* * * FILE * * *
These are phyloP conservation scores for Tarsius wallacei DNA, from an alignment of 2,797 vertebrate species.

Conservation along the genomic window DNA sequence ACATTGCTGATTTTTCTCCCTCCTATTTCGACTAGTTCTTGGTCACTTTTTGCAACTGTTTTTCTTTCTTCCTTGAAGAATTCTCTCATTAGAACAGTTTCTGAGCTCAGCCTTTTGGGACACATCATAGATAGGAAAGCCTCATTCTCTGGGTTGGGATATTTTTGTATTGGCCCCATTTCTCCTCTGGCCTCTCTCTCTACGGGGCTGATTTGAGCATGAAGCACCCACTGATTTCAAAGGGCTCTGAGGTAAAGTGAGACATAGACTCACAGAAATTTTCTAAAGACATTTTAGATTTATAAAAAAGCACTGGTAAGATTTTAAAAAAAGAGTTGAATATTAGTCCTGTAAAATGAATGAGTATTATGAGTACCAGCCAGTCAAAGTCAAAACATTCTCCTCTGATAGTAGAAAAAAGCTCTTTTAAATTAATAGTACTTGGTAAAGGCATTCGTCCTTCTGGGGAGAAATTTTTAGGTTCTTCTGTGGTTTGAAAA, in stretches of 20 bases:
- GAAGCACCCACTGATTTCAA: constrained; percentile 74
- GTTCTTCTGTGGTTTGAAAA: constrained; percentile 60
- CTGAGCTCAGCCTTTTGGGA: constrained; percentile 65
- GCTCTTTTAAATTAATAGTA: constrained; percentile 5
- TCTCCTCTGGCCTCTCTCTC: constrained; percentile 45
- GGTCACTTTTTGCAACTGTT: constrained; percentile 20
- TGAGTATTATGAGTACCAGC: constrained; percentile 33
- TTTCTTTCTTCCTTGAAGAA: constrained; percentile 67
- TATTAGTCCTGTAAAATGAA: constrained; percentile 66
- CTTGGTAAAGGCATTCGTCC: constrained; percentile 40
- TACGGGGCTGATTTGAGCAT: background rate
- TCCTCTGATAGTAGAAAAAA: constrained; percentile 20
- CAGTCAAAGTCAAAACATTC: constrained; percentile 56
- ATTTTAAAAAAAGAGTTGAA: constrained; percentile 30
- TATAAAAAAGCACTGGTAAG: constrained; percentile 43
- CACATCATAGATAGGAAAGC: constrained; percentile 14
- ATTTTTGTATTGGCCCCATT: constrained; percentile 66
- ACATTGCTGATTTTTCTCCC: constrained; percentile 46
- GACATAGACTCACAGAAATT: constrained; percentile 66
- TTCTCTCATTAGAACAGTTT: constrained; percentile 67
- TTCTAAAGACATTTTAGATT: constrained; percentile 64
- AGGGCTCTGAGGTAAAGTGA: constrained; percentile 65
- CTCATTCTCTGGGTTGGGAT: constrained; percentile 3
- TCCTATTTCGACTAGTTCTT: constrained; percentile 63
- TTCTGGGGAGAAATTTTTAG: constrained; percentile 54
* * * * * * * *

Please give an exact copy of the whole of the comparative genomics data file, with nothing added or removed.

These are phyloP conservation scores for Tarsius wallacei DNA, from an alignment of 2,797 vertebrate species.

Conservation along the genomic window DNA sequence ACATTGCTGATTTTTCTCCCTCCTATTTCGACTAGTTCTTGGTCACTTTTTGCAACTGTTTTTCTTTCTTCCTTGAAGAATTCTCTCATTAGAACAGTTTCTGAGCTCAGCCTTTTGGGACACATCATAGATAGGAAAGCCTCATTCTCTGGGTTGGGATATTTTTGTATTGGCCCCATTTCTCCTCTGGCCTCTCTCTCTACGGGGCTGATTTGAGCATGAAGCACCCACTGATTTCAAAGGGCTCTGAGGTAAAGTGAGACATAGACTCACAGAAATTTTCTAAAGACATTTTAGATTTATAAAAAAGCACTGGTAAGATTTTAAAAAAAGAGTTGAATATTAGTCCTGTAAAATGAATGAGTATTATGAGTACCAGCCAGTCAAAGTCAAAACATTCTCCTCTGATAGTAGAAAAAAGCTCTTTTAAATTAATAGTACTTGGTAAAGGCATTCGTCCTTCTGGGGAGAAATTTTTAGGTTCTTCTGTGGTTTGAAAA, in stretches of 20 bases:
- GAAGCACCCACTGATTTCAA: constrained; percentile 74
- GTTCTTCTGTGGTTTGAAAA: constrained; percentile 60
- CTGAGCTCAGCCTTTTGGGA: constrained; percentile 65
- GCTCTTTTAAATTAATAGTA: constrained; percentile 5
- TCTCCTCTGGCCTCTCTCTC: constrained; percentile 45
- GGTCACTTTTTGCAACTGTT: constrained; percentile 20
- TGAGTATTATGAGTACCAGC: constrained; percentile 33
- TTTCTTTCTTCCTTGAAGAA: constrained; percentile 67
- TATTAGTCCTGTAAAATGAA: constrained; percentile 66
- CTTGGTAAAGGCATTCGTCC: constrained; percentile 40
- TACGGGGCTGATTTGAGCAT: background rate
- TCCTCTGATAGTAGAAAAAA: constrained; percentile 20
- CAGTCAAAGTCAAAACATTC: constrained; percentile 56
- ATTTTAAAAAAAGAGTTGAA: constrained; percentile 30
- TATAAAAAAGCACTGGTAAG: constrained; percentile 43
- CACATCATAGATAGGAAAGC: constrained; percentile 14
- ATTTTTGTATTGGCCCCATT: constrained; percentile 66
- ACATTGCTGATTTTTCTCCC: constrained; percentile 46
- GACATAGACTCACAGAAATT: constrained; percentile 66
- TTCTCTCATTAGAACAGTTT: constrained; percentile 67
- TTCTAAAGACATTTTAGATT: constrained; percentile 64
- AGGGCTCTGAGGTAAAGTGA: constrained; percentile 65
- CTCATTCTCTGGGTTGGGAT: constrained; percentile 3
- TCCTATTTCGACTAGTTCTT: constrained; percentile 63
- TTCTGGGGAGAAATTTTTAG: constrained; percentile 54